39:51 JOE: I think it’s good as long as there’s a solution in place to take care of all of the waste that comes with getting everything delivered to you. Think about how many boxes you get in the mail. How many cardboard boxes you receive for packages. I think as long as there’s some sort of recycling solution to take care of that, then it’s good.
40:11 JOHN: You’re right. I’m not thinking green.
40:13 AUSTIN: Yeah, because one thing that we have seen a lot and in California it is now law… there’s no plastic bags. Or you have to pay for the bag if you want it they ask at the checkout. So that’s eliminated a lot of people… a lot of people are either bringing their bag or their just carrying their products out.
So that in itself can be an issue. So if they can come up with a great way to do that. But I like what you’re saying. If you get rid of those larger chains, and people are just ordering things online, the only outward occurring event where you’d get something is like, a farmer’s market. Which is very small-scale.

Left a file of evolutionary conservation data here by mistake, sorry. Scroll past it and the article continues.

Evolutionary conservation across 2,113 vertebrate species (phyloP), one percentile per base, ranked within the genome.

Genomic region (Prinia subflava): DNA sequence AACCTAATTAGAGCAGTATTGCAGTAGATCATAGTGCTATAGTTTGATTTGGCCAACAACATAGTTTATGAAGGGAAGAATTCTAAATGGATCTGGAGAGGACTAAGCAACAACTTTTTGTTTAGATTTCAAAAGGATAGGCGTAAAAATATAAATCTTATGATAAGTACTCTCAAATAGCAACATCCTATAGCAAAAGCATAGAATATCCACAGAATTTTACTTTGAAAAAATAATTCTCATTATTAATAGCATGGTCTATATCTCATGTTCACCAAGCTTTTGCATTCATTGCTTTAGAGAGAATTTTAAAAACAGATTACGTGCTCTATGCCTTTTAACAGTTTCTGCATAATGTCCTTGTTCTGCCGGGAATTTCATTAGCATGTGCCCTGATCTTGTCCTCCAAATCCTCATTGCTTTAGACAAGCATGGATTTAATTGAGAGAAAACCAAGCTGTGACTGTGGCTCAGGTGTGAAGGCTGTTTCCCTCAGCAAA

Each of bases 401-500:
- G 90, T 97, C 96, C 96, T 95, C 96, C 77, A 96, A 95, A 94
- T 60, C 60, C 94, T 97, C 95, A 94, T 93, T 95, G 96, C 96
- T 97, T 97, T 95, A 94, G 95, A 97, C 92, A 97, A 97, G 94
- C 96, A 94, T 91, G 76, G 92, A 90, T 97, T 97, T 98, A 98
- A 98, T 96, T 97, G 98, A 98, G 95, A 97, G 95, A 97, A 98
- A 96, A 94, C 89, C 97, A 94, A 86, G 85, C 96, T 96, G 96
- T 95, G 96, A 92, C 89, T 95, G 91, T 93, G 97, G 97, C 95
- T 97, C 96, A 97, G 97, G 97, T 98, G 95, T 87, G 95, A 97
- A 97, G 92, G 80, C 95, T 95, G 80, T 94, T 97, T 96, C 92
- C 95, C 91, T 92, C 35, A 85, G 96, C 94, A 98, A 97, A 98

40:43 PAT: All right. My turn. Here… favorite part of the whole thing. No but seriously, after hearing your guys’ parts it’s interesting what I picked. So I picked prescriptions.
I think that in a very short amount of time, everyone is going to be redeeming and filling their prescriptions using online services. That in-person interaction is going to be gone. There’s a few reasons for this…
41:03 AUSTIN: So you mean just like the active going into the pharmacy.
41:06 PAT: Right. The act of going into the pharmacy.
41:08 AUSTIN: For a second, I was like, “People won’t need medicine? Did you find the cure for…?
41:12 JOHN: Some real ground-breaking wisdom from Pat Kreidler…
41:15 JOE: That’s incredible, Pat…
41:16 PAT: All right. I deserved that one, Joe. Here’s the thing. Amazon is moving into the prescription drug market. Right? We’ve seen other companies like Express Scripts acquire big health-care companies like Evacorp to try to consolidate their portion of the market share before Amazon gets in there.